British Gas profits fell by thirty per cent in 2011 due to the rising wholesale cost of gas and lower usage by customers during a warm spring and mild autumn and early part of winter.
British Gas made profits of £522 million for its parent company Centrica. Overall Centrica posted an adjusted operating profit of £2.4 billion helped by £1 billion profit from its upstream UK operations. Centrica’s pretax profit which excludes losses on the way it values some energy contracts increased by 2.5 per cent to £1.25 billion.
The results from British Gas will add fuel to the argument that British Gas could cut fuel bills further and faster. In August it raised gas prices by 18 per cent and electricity prices by 16 per cent, ahead of the winter and associated heavier usage. Comparison site uSwitch estimated that a record 5.5 million UK households are in fuel poverty, defined as spending ten per cent of income on heating and power.
Centrica argue that they had to raise prices because British Gas was operating at a loss for five months due to the rise in wholesale costs.
Centrica chairman Sir Roger Carr said: “In the wake of a 30% increase in wholesale gas prices and escalating losses in British Gas, we were faced with the need to implement a significant price increase, in the knowledge that any rise in the cost of living would be very difficult for hard pressed customers, already struggling in a severe economic downturn.”
Mr Carr said that higher taxes imposed by the government on the production of oil and gas had increased the cost base of its business. This had influenced the cost savings programme it had implemented which saw 2,300 jobs go.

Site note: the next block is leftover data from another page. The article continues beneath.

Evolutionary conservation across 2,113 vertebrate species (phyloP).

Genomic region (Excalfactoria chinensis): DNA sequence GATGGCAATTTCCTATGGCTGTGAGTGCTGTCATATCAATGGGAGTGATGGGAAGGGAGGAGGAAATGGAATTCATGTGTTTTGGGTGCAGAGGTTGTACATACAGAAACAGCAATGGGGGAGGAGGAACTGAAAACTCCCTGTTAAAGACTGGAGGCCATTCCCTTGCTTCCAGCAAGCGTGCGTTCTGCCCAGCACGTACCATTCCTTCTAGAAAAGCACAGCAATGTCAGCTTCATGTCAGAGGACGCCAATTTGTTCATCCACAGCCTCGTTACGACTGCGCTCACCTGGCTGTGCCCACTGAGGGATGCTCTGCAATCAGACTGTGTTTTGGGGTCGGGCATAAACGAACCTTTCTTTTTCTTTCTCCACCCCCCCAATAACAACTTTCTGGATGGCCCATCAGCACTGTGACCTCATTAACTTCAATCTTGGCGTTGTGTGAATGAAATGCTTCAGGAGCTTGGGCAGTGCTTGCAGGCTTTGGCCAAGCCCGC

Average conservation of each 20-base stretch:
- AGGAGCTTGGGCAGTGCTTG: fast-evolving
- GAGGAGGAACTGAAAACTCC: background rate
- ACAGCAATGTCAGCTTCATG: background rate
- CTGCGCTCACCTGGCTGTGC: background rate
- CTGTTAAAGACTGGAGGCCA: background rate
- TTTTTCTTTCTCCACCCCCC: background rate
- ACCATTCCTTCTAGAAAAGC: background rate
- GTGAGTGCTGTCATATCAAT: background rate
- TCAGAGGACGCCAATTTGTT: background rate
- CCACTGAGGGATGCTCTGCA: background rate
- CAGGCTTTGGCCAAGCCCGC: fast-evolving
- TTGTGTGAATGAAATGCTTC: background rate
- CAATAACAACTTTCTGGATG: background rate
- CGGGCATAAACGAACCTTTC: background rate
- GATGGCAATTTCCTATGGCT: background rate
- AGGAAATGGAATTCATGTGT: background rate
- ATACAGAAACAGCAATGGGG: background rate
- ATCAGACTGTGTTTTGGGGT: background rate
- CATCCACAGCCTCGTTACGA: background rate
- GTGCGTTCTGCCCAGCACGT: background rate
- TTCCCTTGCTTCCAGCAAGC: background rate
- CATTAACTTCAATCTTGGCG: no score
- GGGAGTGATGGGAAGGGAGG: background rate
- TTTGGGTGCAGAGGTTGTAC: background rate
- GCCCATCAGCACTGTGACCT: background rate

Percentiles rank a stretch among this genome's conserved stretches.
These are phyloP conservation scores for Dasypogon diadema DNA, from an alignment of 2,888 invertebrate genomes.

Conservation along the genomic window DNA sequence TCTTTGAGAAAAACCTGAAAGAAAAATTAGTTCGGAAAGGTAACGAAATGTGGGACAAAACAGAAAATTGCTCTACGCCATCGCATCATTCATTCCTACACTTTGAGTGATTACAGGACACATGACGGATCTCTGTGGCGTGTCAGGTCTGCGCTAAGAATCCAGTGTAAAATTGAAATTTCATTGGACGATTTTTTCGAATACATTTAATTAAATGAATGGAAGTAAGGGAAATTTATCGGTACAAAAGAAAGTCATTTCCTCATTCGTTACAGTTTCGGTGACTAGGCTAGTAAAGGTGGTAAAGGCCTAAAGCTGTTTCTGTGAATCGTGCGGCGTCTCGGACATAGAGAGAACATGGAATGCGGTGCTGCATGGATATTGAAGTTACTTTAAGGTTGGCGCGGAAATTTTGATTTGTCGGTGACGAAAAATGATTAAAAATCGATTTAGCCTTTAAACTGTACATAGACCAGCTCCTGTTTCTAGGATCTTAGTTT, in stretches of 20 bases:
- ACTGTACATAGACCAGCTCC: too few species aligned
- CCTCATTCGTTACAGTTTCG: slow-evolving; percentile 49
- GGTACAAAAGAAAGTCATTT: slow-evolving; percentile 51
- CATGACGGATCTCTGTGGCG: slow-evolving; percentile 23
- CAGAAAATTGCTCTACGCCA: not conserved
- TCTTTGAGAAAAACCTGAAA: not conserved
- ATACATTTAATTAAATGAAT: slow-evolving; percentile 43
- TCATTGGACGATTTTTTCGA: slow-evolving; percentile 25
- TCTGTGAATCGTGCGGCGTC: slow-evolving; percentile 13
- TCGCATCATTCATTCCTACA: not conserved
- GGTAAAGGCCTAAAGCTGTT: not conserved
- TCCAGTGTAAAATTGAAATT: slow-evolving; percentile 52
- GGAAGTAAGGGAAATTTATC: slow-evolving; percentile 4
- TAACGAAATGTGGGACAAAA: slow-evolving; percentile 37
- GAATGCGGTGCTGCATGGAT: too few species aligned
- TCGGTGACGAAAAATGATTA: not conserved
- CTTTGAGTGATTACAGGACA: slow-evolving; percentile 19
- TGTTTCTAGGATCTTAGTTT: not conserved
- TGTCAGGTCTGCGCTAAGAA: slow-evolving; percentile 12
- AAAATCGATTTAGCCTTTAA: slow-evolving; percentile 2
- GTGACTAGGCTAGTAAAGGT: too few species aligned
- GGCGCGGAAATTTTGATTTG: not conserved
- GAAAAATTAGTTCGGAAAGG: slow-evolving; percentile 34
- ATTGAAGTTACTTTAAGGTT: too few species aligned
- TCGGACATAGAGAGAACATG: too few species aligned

The financial results indicate that the average duel fuel customer saw a drop of £37 annually in energy costs, down to £1,024 for 2011, mainly due to lower usage.
In the event the weather was milder which meant lower usage offset the higher prices and contributed to the reduction in profits for British Gas. In January this year British Gas cut the price of electricity by five per cent.
Centrica chief executive Sam Laidlaw said: “2011 was a tough year, both for Centrica and our customers. But the strength of our integrated business and balance sheet means we’ve been able to take the lead in helping customers through these difficult times, as well as delivering growth and making the investments on which Britain’s energy future depends.”
Centrica accounts support its argument that it is investing heavily in its business to secure gas supplies for the UK for the future. It invested £1.6 billion in 2011 and says it has agreed a further £1.4 billion for 2012.
Centrica has increased the amount it paid in tax from £761 million to £891 million.
Sign up to the Myfinances.co.uk newsletter to receive the latest financial news direct to your inbox.